This was a community that nearly lost a battle against gentrification when a real estate developer attempted to transform Sunset Park from a manufacturing hub into a shopping and office center. Locals won that battle. As a result, the plan for offshore wind—which is meant to help make New York City 100% renewable by 2040—was possible. Some 13,000 local jobs will come out of the project, too.
That’s victory, baby.
No More Fossil Fuel Neighbors
The first time I learned that California elementary school students are allowed to go to school next door to fossil fuel infrastructure, my heart broke. In many low-income communities, children grow up with the sort of air pollution that can give them cancer before they get to puberty. They play on playgrounds as the claws of fracking infrastructure bob up and down behind them. This always felt so clearly wrong to me, and yet the state’s past efforts to pass regulation have failed.
In 2022, that finally changed. The state passed Senate Bill 1137 in September, which bans new oil and gas wells from being built within 3,200 feet of homes, schools, or hospitals. It’s wild this law didn’t already exist, but at least Californians have it now. Though the law fails to remove those pieces of harmful infrastructure that already exist near people’s residences or education centers, it sets a new precedent. Currently, over 2.7 million people live inside this buffer zone. Seventy percent of them are Black, Indigenous, or other people of color.
That’s unacceptable. Finally, state leaders are prioritizing their lives over the profits of the fossil fuel industry. For too long, California legislators have turned a blind eye to the negative health impacts communities have suffered as a result. Not anymore.
RIP Dirty Cars
Cars, or at least those run by gas, really will become a thing of the past. This year saw a number of laws passed codifying a transition away from fossil fuel-dependent cars. First, came California, and, then, Washington state quite literally followed. Who will be next?
When California announced in August that it would ban the sale of dirty cars in 2035, Washington Gov. Jay Inslee decided he would do the same. California wants to see electric vehicles being produced by 2026, which will be three years away soon enough. Though these policies aren’t always the most popular, they are necessary given that transportation makes up the largest chunk of U.S. greenhouse gas emissions: 27%. Plus, gas-powered vehicles also emit air pollution that contributes to poor health outcomes in communities that are surrounded by highways or nonstop traffic.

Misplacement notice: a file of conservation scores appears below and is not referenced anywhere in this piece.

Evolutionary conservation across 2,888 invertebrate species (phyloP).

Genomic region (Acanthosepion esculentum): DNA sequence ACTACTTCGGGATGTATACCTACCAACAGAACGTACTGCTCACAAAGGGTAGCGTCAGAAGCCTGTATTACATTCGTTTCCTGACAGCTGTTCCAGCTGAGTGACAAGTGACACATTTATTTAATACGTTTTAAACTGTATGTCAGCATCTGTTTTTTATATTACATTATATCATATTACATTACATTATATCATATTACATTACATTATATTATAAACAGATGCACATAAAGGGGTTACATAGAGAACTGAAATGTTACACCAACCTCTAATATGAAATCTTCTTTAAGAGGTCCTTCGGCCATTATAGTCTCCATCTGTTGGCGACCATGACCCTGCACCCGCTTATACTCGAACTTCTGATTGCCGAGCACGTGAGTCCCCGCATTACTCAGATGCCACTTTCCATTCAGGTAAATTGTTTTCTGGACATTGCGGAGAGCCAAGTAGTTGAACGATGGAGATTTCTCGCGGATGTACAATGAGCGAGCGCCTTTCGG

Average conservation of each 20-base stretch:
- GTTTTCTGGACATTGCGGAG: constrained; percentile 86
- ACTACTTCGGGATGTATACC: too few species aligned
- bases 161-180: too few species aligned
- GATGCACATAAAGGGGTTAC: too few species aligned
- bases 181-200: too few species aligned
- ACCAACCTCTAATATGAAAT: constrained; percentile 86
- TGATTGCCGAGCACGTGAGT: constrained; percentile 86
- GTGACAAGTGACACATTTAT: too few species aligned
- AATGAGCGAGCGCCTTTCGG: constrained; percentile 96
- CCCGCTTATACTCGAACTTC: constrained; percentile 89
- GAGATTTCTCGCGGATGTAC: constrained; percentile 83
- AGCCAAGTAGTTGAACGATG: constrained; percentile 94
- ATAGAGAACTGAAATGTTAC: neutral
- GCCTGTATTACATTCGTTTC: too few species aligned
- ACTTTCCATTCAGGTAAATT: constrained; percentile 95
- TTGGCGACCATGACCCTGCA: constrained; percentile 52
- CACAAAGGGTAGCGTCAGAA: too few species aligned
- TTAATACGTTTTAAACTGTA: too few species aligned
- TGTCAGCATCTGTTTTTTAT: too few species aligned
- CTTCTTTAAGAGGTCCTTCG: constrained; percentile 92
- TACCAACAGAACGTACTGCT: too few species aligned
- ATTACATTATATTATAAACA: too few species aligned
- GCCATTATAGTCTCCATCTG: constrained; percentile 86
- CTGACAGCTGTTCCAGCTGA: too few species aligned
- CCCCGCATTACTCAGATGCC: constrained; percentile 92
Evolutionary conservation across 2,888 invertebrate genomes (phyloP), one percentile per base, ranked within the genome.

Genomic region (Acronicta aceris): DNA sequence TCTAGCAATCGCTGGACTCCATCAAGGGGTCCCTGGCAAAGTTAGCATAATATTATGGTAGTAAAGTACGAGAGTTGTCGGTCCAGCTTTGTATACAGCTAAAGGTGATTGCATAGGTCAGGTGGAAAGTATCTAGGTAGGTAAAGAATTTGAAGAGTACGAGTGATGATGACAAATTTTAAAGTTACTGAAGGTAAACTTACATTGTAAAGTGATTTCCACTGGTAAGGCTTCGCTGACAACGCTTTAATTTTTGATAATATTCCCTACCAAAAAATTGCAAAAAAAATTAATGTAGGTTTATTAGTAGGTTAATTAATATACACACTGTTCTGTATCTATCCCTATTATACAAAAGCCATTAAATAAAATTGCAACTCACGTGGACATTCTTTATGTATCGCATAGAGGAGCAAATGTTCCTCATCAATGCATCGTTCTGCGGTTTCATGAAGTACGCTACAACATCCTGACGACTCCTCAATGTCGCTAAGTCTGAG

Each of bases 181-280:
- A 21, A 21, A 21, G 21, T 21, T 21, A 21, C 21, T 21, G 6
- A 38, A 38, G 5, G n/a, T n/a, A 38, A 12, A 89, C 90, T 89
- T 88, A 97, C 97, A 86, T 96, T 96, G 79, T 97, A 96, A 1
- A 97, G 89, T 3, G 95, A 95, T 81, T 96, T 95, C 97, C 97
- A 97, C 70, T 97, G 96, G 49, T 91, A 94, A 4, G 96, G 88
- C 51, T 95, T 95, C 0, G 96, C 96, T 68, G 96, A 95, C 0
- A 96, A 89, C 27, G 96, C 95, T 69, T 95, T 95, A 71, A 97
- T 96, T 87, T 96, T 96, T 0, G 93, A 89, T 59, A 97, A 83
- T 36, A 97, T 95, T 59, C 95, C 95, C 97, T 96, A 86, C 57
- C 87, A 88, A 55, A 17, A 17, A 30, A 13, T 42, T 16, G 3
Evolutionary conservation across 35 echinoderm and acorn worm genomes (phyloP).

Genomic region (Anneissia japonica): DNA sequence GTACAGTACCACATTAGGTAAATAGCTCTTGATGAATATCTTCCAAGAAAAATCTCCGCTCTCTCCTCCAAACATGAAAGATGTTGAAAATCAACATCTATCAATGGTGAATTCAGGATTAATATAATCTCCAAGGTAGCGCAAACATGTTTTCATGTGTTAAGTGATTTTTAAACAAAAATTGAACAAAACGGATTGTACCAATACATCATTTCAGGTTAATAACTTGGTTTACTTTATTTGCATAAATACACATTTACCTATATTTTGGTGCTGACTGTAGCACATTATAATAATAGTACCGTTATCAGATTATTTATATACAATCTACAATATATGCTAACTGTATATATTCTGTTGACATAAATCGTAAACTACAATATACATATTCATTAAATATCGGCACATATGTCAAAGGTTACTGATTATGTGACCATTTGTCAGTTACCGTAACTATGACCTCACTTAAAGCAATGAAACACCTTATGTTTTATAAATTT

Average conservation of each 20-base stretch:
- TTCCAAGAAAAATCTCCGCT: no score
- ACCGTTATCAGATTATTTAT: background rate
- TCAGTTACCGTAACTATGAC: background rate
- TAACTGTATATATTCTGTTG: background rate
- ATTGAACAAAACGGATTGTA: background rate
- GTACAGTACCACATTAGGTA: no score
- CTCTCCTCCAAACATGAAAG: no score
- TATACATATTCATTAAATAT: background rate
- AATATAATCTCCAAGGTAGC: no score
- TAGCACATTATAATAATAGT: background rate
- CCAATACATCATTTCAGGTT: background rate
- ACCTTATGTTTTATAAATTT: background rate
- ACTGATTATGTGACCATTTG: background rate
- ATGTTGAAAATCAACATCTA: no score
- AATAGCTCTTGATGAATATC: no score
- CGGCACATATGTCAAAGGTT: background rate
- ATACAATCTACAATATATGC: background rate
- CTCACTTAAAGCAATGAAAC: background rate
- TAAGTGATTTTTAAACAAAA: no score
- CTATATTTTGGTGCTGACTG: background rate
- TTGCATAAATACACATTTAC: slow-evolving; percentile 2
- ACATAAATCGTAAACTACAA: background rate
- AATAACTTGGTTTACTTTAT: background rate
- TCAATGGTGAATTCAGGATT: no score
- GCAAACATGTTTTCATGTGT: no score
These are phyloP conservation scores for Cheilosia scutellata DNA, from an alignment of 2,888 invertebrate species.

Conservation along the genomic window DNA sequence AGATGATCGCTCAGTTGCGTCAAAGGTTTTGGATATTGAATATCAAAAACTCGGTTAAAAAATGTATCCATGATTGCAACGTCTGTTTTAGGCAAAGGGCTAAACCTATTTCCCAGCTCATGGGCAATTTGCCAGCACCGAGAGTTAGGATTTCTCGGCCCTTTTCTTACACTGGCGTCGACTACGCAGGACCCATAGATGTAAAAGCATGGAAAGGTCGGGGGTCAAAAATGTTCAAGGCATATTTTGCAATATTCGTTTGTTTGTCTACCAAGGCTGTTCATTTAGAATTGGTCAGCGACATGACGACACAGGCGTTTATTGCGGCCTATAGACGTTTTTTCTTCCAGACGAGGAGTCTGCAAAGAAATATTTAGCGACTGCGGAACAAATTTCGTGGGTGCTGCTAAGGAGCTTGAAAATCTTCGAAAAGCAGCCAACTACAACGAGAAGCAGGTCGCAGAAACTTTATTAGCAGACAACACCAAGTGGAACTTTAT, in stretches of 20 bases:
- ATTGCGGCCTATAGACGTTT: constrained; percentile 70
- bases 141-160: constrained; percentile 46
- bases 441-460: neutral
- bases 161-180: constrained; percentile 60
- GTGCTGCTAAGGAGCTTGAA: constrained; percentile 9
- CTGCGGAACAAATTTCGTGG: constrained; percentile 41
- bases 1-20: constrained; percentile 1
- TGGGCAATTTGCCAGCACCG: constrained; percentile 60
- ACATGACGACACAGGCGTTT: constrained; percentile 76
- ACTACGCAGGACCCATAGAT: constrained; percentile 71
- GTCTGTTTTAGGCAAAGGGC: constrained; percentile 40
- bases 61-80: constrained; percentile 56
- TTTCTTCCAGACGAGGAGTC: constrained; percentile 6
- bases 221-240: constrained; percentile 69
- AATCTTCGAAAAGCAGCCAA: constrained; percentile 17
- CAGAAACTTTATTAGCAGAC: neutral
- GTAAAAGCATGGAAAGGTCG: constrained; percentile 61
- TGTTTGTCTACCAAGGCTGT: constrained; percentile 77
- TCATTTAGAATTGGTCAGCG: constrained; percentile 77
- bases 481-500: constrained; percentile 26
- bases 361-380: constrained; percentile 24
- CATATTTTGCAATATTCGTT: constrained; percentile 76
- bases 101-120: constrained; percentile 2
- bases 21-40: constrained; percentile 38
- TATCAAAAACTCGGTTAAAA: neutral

So, not only is this beneficial for the planet. It’s also beneficial for local residents. Electric vehicles won’t solve the climate crisis, though. We need adequate investment in mass transit, too. We also need a culture that emphasizes the safety of bicyclists and pedestrians. What California and Washington have done is just the first step.
A New Office of Environmental Justice
In May, the Department of Justice created a new office: one dedicated solely to environmental justice. The newly formed Office of Environmental Justice allows the department to dedicate a staff toward enforcing environmental laws and protections focusing on the most vulnerable people in the U.S.
This office exists to ensure the appropriate investigation and action happen after someone complains. What makes this office unique is that it will look both at environmental and civil rights laws because that’s what environmental justice is about. All 93 U.S. attorneys across the country are now required to designate coordinators that will focus on Black, Indigenous, and other communities of color that may face unjust environmental harm.
This office is part of President Joe Biden’s promise to center environmental justice. Let’s hope that this office leads to change in the places that have carried the burden of pollution. I’d love to see some polluters be held accountable. They’ve gone without punishment long enough.
Bright Spots in Latin America
What’s happening in Latin America is nothing short of inspirational. Where do I even begin?
In February, Colombia’s highest court moved to decriminalize abortion. Voters there also elected the country’s first leftist government, including the first Black woman vice president. These are great strides for both justice and planetary well-being. The people in power should be a direct reflection of their populace. The laws that change should reflect the needs of the people.